“We have the knowledge that can contribute to finding solutions to the crisis of climate change. But if you aren't prepared to listen, how can we communicate this to you?” Marcos Terena, Xané leader, Brazil.
Indigenous Peoples, with their long interdependent relationship with their land and resources are not only among the first to witness the impacts wrought by a changing climate, they’re also among the most resilient, having adapted to changes over millennia.
As some of climate disruption’s earliest victims a number of IPs chose to tell their stories through the film project Conversations with the Earth, of which conservation biologist Gleb Raygorodetsky was a part of, when they were shown at the UN COP15 climate summit.
Raygorodetsky has traveled the world visiting and living in indigenous communities, and now he’s working to bring their compelling stories to a wider audience in his upcoming book, Archipelago of Hope: Encounters at the Edge of the Changing World. He is funding the first draft through the crowd-funding site Indiegogo.
“I have a long-standing respectful and totally trusting relationship with the communities I write about,” Raygorodetsky told ICTMN. “I do have their permission to share with the world what I’ve learned, but I do not pretend to speak for them, I’m just sharing what I learned.”
To really understand the meaning of unfolding changes, the world must begin paying closer attention to the experiences of those peoples for whom climate change has long been a reality of their daily lives, Raygorodetsky said. “We must learn from Indigenous Peoples. Even as they fight for their land, their rights, and their identities against corporate and governmental foes, all are exploring and implementing creative solutions to the challenges of climate change.”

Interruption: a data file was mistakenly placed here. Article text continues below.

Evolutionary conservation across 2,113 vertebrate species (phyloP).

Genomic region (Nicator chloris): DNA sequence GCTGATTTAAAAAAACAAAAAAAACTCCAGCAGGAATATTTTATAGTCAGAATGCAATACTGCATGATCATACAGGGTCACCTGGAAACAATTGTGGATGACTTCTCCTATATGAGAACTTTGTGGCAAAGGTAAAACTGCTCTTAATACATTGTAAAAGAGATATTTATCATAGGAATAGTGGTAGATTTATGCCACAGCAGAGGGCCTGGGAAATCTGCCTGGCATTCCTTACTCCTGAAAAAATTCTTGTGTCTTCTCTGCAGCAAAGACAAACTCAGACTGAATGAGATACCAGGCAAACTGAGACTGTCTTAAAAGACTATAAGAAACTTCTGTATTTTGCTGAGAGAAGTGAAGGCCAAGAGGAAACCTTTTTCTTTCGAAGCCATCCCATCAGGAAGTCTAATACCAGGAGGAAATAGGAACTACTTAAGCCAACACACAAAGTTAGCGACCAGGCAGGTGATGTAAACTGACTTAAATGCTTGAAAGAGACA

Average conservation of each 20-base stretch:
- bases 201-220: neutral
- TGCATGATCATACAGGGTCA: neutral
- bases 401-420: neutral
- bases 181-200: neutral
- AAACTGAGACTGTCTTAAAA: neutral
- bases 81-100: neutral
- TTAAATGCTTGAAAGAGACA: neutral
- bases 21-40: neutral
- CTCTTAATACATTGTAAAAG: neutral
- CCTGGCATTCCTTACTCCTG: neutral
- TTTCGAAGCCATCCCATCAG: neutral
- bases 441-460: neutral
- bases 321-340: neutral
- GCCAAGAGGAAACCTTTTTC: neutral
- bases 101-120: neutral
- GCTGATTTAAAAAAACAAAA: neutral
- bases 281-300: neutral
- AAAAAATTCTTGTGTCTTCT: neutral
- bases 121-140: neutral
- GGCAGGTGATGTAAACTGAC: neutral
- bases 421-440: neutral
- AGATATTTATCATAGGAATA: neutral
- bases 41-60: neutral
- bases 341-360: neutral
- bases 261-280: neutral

It is important to look at such environmental changes as climate change through the prism of Indigenous People’s knowledge, because they view the world as a holistic/multidimensional whole, where the Earth, Air, Mountains, Seas (and all their creatures) are living conscious beings imbued with spirit, he said.
“Our conventional approaches, on the other hand, are all two-dimensional, surgical (we must cut things up into little pieces before we can say we know how it works), ‘flat,’” he says. “And this is precisely why they all fail, because they are mechanical, totally missing the true nature of life and living, and adapting. Having this perspective is as we develop “solutions” to climate change is critical, so that we do not end up creating more problems.”
The book avoids can’t, rant, and politics, instead leading the reader to a deeper understanding of what is happening with climate change on the ground at the community level, and hopefully inspiring other efforts to develop climate change adaptation in communities around the world.
Archipelago Of Hope makes the case that local communities—islands of biological and cultural diversity in the ever-surging sea of development and urbanization—represent an Archipelago Of Hope, for here lies humankind’s best chance to remember how to take care of the Earth, leaving it healthy for the future generations.